We don’t talk about loyalty very much and what it means within our teams. Thus, many leaders and our teammates are unclear about what loyalty truly means and what it should look like in our organizations. But this value is vital as it is part of the essential bedrock that mutual trust is built upon. Our teams will not get very far in results or development without loyalty to one another and to the organization. There’s an issue if we are unclear about such an important organizational dynamic and value.
The U.S. Army establishes loyalty as one of its seven core Army Values; this is how the Army defines it.
Bear true faith and allegiance to the U.S. Constitution, the Army, your unit and other Soldiers. Bearing true faith and allegiance is a matter of believing in and devoting yourself to something or someone. A loyal Soldier is one who supports the leadership and stands up for fellow Soldiers. By wearing the uniform of the U.S. Army you are expressing your loyalty. And by doing your share, you show your loyalty to your unit.
It is interesting how this definition offers several things and people that Army Soldiers must be loyal to: The Constitution, the Army as a profession and organization, the subordinate unit(s) we are members of, and our fellow Soldiers. What happens if our loyalty to one of those conflicts with our loyalty to another? I believe we can find ourselves in situations where our loyalties battle against one another, forcing us to choose loyalty to one thing/group over another or an individual versus our unit.
This is why it is important to define our levels of loyalties – being clear on what and who we are loyal to, and which loyalties take precedence over others.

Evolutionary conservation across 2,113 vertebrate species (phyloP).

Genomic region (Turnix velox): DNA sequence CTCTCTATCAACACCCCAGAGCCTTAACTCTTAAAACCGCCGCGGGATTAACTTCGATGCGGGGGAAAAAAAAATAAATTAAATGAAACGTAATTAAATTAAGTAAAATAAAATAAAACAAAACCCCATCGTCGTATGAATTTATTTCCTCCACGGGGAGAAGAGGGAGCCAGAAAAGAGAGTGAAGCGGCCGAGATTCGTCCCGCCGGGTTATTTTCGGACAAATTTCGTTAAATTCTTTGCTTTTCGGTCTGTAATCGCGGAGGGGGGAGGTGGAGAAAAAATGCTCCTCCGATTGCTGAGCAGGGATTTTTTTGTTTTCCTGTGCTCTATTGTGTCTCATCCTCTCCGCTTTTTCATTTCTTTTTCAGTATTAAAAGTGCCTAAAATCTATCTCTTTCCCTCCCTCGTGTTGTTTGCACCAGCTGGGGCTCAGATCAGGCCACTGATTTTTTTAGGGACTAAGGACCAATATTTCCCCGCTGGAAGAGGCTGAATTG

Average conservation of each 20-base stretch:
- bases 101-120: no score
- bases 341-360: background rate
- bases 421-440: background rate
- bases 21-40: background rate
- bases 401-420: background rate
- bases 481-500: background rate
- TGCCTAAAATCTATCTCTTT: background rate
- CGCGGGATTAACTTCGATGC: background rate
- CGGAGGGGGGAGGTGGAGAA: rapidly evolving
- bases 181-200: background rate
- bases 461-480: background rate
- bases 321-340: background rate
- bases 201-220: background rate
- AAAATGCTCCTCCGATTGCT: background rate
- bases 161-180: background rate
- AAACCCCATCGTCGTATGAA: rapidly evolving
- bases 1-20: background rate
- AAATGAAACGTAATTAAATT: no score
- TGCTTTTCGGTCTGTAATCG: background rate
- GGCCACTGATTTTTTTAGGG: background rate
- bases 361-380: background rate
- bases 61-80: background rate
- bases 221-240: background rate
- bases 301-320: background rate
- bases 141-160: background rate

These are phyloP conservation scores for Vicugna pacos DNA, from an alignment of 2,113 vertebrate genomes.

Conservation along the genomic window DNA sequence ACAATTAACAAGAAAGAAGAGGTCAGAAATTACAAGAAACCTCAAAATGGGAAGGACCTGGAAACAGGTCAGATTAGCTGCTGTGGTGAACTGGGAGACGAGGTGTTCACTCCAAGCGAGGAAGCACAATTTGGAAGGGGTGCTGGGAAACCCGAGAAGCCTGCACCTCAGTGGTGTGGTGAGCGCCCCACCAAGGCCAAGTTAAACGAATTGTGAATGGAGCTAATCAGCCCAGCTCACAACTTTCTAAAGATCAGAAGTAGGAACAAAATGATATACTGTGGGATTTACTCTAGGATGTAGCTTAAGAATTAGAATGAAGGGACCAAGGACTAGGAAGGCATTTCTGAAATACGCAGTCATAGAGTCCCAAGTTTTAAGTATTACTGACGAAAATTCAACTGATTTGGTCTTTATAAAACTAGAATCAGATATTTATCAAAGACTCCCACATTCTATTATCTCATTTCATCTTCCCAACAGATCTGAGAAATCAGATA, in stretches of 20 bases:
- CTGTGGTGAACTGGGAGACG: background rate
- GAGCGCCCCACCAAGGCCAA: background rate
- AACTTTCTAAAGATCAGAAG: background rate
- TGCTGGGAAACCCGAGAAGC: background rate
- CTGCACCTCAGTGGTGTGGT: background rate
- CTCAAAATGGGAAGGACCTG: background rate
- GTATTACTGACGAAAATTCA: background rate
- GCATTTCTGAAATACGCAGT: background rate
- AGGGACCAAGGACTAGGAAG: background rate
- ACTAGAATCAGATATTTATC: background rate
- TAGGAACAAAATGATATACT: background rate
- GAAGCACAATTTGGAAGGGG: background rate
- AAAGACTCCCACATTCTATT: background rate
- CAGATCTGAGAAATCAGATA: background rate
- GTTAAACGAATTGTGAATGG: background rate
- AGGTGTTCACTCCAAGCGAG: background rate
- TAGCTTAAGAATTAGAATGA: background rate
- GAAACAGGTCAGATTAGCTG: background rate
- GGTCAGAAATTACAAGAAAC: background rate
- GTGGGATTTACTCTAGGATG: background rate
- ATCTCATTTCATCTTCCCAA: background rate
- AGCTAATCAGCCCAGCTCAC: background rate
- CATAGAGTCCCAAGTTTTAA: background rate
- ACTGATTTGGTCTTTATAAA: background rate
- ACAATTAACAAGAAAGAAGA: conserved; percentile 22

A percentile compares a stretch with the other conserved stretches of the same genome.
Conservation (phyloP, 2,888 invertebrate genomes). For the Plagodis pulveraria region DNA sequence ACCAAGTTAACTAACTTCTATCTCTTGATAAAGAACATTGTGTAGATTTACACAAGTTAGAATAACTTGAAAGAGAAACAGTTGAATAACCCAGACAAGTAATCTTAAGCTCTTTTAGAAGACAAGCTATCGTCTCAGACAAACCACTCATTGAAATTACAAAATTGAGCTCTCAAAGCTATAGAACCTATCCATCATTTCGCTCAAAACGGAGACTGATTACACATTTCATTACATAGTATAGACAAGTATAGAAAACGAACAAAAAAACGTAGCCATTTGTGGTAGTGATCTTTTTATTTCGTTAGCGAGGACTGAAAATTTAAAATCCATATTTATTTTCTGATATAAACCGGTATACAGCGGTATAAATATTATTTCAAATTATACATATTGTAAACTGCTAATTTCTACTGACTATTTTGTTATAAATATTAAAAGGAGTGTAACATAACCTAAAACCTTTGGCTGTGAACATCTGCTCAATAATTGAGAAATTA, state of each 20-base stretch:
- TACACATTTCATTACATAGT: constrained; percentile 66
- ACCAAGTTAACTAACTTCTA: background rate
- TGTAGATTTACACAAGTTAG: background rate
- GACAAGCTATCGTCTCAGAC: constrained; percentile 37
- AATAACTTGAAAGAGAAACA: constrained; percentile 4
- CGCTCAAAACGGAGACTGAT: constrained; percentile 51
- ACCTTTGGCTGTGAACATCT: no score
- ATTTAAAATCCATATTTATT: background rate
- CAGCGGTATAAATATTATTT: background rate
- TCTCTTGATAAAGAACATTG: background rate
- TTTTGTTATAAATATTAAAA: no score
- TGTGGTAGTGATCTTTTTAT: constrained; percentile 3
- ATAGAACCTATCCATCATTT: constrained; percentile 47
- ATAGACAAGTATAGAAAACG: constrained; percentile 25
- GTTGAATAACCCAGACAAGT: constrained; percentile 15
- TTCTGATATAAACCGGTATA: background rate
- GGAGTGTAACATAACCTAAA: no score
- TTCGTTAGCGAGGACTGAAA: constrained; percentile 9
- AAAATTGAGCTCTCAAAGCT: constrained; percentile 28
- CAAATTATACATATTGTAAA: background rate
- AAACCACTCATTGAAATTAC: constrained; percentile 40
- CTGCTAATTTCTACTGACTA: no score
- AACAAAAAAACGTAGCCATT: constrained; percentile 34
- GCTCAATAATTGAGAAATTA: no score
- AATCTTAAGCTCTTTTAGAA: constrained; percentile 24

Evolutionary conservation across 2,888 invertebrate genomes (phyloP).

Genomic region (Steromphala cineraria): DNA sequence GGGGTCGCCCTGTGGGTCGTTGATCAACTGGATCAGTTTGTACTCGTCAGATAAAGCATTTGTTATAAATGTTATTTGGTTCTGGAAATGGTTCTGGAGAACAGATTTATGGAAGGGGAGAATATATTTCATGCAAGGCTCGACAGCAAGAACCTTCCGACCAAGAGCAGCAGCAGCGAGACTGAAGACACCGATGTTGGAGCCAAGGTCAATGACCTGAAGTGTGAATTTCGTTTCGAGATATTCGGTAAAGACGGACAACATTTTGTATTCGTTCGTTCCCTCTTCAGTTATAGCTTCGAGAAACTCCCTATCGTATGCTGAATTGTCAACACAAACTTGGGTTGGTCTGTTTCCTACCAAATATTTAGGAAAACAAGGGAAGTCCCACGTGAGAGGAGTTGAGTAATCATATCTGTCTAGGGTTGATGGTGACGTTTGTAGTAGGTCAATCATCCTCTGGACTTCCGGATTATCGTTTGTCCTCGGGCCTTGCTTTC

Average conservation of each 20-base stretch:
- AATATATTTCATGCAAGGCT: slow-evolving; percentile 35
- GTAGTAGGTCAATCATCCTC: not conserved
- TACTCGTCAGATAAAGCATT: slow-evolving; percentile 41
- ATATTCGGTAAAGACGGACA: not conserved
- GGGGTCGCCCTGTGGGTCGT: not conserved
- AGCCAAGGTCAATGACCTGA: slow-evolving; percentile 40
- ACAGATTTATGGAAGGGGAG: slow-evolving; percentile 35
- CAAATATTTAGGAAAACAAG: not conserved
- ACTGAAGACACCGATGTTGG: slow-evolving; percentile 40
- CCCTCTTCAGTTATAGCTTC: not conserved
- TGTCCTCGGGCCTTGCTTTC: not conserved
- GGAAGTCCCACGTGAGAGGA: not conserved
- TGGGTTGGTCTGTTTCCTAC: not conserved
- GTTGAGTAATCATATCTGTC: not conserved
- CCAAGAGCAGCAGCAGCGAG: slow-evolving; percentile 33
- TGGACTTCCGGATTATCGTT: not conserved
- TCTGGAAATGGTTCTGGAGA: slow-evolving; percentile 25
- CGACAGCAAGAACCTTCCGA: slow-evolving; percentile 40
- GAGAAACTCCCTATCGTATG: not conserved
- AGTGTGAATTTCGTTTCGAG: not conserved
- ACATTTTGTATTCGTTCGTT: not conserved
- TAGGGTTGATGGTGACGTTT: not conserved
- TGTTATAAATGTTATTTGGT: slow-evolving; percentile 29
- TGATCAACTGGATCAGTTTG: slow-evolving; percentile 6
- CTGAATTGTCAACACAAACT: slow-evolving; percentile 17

Defining Our Levels of Loyalty
As a member of a profession and/or organization, we must identify all of the things, groups, and people we are loyal to. As an Army leader, the above definition offered four loyalties I have. But how do I know which one is more important than another? We must define our “levels” of loyalties. The Army’s definition listed the four loyalties in that order; I must be loyal to The Constitution over anything else to include my units and Soldiers. I am also loyal to the Army and units over individual Soldiers.
Our levels of loyalty can look like this general “chip” model.
It shows that as a leader, I am first and foremost committed to my profession and the standards that we espouse as core to who we are. Then, I am loyal to my organization at-large, the groups and teams I am part of, and lastly, to the individuals I work with. This model makes our levels of loyalty clear – I will never allow a lower-level loyalty to compromise a higher-level one. As a leader, I cannot and will not show loyalty to individuals over loyalty to my organization and profession.
To further help explain, below is my personal loyalty chip model in my current U.S. Army work context as an example.
As an Army leader, I am first loyal to The Constitution, as explained earlier; that is the foundation for what I determine as objectively right and important. Next, I am loyal to the Army as a profession and the highest-level organization I am a member of. After that, I am loyal to the United States Military Academy, where I currently work, and the purpose we serve, values we live by, and what we aim to produce for our Army. Then, I am loyal to the Cadet company (B-2) I am charged to lead; I am committed to the standards and goals we’ve set for our company and our Cadets. Finally, I am loyal to individual Cadets as fellow teammates and people I care about. My loyalties cascade in that order and I will not allow a lower-level loyalty compromise a higher one.
I find myself telling Cadets more-and-more that, “I am first loyal to the Army. Then I’m loyal to USMA, to the Bulldogs, and then finally to you.” This is often tied to disciplinary or developmental conversations while Cadets continue to struggle and grow in their ability to objectively hold one another accountable to our Army, West Point, and Bulldog (company) standards.